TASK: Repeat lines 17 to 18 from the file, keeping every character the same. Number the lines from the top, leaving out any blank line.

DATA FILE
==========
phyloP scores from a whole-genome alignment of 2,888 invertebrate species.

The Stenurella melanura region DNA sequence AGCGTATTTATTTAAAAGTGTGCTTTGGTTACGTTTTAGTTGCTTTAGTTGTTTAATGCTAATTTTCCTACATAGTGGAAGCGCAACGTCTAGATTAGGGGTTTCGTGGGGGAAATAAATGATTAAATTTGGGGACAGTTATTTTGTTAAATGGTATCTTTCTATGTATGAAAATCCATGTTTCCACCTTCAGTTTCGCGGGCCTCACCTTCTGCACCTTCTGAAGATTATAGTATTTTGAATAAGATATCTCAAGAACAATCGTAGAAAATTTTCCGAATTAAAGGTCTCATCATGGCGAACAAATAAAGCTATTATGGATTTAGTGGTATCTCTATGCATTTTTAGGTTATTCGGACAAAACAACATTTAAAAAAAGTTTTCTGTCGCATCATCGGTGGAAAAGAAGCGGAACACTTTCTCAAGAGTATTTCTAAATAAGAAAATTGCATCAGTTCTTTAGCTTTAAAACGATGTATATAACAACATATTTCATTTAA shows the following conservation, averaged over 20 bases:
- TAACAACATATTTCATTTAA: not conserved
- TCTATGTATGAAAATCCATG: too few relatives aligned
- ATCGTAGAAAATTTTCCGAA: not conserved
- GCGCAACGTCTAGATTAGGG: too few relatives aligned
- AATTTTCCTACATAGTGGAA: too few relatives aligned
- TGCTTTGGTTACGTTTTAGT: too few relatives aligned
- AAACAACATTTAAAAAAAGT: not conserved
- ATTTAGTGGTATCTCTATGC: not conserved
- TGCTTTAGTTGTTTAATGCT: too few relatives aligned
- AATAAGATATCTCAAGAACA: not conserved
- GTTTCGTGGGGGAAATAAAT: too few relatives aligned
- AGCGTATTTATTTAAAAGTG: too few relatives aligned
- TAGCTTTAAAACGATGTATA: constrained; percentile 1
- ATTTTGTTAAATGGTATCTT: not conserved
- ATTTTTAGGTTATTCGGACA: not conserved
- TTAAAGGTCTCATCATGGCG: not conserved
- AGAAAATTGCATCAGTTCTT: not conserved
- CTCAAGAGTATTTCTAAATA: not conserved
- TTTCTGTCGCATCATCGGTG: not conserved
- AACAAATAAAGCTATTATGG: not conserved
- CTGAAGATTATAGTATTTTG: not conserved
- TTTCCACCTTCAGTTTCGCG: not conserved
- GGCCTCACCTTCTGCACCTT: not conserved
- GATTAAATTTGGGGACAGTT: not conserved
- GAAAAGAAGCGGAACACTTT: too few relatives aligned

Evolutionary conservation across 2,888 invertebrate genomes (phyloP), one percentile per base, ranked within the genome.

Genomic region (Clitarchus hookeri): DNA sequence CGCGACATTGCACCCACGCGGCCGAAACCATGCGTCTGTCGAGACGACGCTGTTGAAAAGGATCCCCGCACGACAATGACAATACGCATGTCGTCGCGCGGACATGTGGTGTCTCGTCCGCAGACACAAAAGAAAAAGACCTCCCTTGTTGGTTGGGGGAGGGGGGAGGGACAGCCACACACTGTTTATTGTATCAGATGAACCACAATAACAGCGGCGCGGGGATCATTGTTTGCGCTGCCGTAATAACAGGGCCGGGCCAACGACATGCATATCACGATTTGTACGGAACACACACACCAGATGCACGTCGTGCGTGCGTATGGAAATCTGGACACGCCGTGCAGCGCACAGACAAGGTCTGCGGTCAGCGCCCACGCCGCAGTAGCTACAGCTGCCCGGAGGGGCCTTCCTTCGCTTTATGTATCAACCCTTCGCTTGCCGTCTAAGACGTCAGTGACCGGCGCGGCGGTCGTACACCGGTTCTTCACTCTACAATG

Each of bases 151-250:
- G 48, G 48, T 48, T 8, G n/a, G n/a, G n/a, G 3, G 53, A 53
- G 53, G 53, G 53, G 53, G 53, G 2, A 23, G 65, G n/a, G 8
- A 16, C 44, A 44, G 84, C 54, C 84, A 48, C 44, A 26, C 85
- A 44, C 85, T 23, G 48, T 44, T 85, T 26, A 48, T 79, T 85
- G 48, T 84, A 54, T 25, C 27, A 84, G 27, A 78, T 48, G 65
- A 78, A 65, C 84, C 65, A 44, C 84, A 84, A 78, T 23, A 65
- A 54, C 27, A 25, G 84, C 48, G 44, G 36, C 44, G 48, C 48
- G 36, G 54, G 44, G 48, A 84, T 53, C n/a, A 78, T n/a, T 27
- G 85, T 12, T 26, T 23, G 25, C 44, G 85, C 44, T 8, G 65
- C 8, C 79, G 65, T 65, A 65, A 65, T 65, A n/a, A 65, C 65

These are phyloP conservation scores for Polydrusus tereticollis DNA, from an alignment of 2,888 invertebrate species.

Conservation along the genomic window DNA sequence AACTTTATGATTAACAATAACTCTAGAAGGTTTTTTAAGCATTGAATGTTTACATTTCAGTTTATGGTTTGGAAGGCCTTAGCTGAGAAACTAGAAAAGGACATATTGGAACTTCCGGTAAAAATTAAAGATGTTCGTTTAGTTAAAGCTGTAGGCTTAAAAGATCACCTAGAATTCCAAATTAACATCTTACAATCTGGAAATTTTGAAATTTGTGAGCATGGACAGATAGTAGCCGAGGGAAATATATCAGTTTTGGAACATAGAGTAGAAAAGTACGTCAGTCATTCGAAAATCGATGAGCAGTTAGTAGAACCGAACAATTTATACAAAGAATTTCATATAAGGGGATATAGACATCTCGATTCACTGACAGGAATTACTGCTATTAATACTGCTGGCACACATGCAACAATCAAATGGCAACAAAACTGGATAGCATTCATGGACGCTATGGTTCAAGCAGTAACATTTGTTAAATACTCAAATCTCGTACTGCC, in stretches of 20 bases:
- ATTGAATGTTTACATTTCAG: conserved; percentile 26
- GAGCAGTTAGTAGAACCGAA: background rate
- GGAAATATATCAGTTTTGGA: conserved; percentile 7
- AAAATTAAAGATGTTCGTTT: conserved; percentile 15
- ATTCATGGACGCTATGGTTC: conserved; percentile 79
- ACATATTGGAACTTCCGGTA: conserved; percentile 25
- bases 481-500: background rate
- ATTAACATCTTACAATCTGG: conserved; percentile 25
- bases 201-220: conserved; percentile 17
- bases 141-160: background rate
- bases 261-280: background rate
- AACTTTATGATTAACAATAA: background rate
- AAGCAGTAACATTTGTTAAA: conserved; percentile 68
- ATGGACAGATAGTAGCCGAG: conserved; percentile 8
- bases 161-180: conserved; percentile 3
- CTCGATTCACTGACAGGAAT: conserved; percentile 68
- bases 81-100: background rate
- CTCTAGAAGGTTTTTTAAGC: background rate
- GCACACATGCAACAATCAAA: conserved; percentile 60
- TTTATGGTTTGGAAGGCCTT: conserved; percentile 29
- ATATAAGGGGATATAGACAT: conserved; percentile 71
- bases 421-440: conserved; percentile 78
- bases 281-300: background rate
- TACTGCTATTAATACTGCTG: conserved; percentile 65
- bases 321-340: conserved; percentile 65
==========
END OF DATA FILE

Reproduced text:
- ATTTTTAGGTTATTCGGACA: not conserved
- TTAAAGGTCTCATCATGGCG: not conserved